Dunkin Runs On Measurement

dunkin-costelloEach day at 6:30am, Dunkin Brands President of Global Marketing and Innovation John Costello gets a report showing the previous day’s sales by item at every US location.

The company, which owns Dunkin Donuts and Baskin Robins, launched 43 new products this year, Costello told marketers at the Association of National Advertisers’ annual Masters of Marketing conference in Phoenix. He uses the morning report and other intensive measurement approaches to evaluate which of them to continue, as well as to track performance of its coffee, Boston Kreme donuts and other mainstays.

Dunkin directly measures sales impact of all marketing channels, including outdoor and radio.

“Our marketing mix is changing,” Costello said. “Clearly digital and social are growing dramatically, and digital is growing faster than traditional. But in many ways they both have to earn their way.”

Costello offered some principles for marketing survival in a fast changing world. They include:

Assess honestly and confront reality. “Time to make the donuts” was an iconic slogan and important part of the Dunkin brand’s past, Costello said, “but coffee was the future.”

Differentiate or die. One example is Dunkin’s multicultural marketing and product development. A Vietnamese franchisee “might have a shredded pork donut.”

Differentiation plays out in Dunkin’s advertising as well. On Monday Dunkin will launch a multiscreen coffee-focused campaign using the hashtag #mydunkin, and starring real Dunkin fans who the company and its agency Hill Holiday discovered on Twitter. Earlier this year it launched the first TV ad created from a Vine.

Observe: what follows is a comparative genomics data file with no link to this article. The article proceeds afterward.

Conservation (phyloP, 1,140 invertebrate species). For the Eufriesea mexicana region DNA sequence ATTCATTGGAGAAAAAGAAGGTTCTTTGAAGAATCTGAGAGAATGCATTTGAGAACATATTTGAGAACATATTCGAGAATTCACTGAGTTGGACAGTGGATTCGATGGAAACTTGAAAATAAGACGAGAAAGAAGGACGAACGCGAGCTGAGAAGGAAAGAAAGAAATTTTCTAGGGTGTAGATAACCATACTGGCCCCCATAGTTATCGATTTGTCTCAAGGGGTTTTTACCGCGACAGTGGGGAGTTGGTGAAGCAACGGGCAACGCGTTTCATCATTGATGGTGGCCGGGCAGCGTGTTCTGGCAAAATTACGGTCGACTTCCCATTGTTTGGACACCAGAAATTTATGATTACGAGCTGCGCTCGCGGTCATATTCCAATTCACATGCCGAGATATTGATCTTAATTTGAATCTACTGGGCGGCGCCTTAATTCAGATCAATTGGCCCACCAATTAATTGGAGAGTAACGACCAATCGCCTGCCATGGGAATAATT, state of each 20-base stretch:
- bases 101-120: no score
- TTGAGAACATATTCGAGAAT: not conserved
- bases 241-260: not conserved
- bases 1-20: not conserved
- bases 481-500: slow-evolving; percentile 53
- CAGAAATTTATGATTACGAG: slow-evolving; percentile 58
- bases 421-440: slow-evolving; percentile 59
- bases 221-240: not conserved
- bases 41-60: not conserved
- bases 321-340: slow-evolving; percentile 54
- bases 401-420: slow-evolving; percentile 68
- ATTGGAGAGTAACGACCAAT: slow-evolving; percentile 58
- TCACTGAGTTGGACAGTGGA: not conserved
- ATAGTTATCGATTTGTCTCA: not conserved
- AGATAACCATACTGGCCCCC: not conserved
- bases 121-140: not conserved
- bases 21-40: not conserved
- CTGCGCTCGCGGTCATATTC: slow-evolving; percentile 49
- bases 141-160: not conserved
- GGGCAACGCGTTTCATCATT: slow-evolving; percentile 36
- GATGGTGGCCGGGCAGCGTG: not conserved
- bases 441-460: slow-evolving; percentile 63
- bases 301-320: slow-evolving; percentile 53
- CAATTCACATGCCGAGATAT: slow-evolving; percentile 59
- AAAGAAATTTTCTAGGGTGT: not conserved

Be agile, invest in innovation. Dunkin launched a mobile app in 2013, a loyalty program this year, and will expand its CRM platform in 2014.

To advance its mobile payments strategy it has teamed with several national retailers (Walmart, Best Buy, CVS, Target and Gap) on a merchant customer exchange – essentially a payment coop where the companies will jointly own a payment system and its associated data.

“In mobile, from what we’ve found, it’s easy to get caught up in the hype and technology,” Costello said. He has fought the hype by staying focused on specific opportunities and the data.

Example: Since Latinos will represent half of Dunkin’s growth in the next 10 years, the mobile app had to be bilingual.

“Marketing has become very complicated and it’s easy to become overwhelmed. I’ve learned the power of focus… It’s easy to get caught up in incrementalism. (How do we improve 10% on last year?) We look at what our customers really want.”

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